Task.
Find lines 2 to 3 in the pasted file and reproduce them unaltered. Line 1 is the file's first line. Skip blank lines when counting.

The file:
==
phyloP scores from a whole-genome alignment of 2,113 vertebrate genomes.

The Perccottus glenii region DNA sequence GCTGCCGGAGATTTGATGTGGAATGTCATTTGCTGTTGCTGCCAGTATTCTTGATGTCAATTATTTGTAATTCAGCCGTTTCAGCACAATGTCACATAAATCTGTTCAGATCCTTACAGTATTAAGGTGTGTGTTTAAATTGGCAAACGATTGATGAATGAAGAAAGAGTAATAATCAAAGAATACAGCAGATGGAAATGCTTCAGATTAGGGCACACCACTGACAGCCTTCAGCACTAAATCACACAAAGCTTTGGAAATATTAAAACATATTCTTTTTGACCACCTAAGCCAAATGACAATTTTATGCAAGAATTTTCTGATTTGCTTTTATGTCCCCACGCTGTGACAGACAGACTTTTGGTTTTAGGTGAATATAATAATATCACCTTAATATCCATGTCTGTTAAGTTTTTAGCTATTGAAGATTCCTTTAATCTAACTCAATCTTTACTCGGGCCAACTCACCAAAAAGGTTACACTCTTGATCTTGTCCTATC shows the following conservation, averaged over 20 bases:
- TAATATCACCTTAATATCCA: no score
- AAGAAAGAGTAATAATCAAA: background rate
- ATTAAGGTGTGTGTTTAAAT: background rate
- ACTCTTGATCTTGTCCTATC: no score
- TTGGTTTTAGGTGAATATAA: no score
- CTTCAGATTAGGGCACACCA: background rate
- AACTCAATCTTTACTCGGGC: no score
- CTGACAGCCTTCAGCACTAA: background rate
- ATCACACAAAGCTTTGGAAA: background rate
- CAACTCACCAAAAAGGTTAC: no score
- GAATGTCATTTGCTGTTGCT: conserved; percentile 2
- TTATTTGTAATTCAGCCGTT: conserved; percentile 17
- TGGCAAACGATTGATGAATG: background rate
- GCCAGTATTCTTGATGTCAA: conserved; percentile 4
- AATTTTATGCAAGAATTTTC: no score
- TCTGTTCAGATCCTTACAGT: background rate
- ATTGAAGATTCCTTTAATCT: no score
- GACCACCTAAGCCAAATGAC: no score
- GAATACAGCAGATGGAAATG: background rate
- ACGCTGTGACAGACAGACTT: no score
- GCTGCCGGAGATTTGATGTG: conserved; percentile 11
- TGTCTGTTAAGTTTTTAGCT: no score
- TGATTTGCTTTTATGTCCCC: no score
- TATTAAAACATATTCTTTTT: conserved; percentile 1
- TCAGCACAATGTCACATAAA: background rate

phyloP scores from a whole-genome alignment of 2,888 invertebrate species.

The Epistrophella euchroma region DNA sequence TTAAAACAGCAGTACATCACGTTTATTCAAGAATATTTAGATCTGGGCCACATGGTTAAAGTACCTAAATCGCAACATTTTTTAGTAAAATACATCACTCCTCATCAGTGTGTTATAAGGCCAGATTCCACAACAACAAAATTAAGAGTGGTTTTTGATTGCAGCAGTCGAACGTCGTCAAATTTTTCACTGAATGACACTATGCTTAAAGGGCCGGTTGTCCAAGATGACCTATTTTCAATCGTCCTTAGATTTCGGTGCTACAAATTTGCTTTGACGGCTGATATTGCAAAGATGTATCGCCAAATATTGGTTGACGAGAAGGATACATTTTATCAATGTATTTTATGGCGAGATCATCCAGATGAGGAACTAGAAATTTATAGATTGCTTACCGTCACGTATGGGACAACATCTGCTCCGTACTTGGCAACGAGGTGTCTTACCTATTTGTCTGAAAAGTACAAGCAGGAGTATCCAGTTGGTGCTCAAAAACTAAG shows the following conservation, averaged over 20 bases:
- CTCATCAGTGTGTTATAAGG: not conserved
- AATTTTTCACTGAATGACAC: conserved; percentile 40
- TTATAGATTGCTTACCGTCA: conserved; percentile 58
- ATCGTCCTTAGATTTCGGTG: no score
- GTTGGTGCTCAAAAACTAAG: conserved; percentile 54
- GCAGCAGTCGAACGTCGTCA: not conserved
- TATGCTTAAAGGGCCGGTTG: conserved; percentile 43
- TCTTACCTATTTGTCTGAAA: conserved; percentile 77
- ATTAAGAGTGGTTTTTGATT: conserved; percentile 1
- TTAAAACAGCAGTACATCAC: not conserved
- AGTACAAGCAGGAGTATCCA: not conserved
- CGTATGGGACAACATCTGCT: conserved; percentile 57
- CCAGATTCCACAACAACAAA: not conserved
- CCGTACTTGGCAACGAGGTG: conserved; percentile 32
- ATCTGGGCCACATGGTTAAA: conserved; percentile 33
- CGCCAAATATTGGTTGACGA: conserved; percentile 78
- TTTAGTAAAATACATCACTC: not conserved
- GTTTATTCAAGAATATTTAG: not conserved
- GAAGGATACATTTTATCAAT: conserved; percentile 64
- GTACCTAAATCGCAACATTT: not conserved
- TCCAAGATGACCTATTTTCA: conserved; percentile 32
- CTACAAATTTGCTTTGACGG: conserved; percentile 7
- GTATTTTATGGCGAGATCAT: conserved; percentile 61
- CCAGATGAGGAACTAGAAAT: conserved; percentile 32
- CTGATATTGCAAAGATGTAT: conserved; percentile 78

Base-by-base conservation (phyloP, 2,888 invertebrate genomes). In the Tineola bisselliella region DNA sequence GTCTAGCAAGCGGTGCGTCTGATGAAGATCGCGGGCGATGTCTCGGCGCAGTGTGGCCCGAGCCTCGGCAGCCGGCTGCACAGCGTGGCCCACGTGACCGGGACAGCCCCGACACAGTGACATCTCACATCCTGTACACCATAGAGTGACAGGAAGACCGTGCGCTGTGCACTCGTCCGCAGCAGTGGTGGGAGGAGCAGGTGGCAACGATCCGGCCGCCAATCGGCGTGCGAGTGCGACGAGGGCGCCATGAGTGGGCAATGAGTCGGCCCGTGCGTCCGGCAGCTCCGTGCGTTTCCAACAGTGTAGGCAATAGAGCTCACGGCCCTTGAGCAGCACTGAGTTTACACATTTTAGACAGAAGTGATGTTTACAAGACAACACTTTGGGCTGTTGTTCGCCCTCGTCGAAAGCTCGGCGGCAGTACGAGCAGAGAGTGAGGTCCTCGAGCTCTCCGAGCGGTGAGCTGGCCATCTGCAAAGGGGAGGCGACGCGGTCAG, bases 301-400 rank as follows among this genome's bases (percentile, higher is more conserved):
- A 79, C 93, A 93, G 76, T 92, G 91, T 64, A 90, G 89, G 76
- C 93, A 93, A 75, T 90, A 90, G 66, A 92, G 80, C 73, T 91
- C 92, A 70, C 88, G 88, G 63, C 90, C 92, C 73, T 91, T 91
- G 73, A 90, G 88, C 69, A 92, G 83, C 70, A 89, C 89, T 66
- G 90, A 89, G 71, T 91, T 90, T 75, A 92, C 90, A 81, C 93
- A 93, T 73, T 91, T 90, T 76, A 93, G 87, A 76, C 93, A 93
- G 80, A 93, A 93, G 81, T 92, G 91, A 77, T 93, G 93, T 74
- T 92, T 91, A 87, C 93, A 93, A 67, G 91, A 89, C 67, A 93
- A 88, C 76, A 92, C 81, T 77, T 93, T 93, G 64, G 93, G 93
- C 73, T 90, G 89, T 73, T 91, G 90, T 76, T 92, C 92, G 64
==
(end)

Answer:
The Perccottus glenii region DNA sequence GCTGCCGGAGATTTGATGTGGAATGTCATTTGCTGTTGCTGCCAGTATTCTTGATGTCAATTATTTGTAATTCAGCCGTTTCAGCACAATGTCACATAAATCTGTTCAGATCCTTACAGTATTAAGGTGTGTGTTTAAATTGGCAAACGATTGATGAATGAAGAAAGAGTAATAATCAAAGAATACAGCAGATGGAAATGCTTCAGATTAGGGCACACCACTGACAGCCTTCAGCACTAAATCACACAAAGCTTTGGAAATATTAAAACATATTCTTTTTGACCACCTAAGCCAAATGACAATTTTATGCAAGAATTTTCTGATTTGCTTTTATGTCCCCACGCTGTGACAGACAGACTTTTGGTTTTAGGTGAATATAATAATATCACCTTAATATCCATGTCTGTTAAGTTTTTAGCTATTGAAGATTCCTTTAATCTAACTCAATCTTTACTCGGGCCAACTCACCAAAAAGGTTACACTCTTGATCTTGTCCTATC shows the following conservation, averaged over 20 bases:
- TAATATCACCTTAATATCCA: no score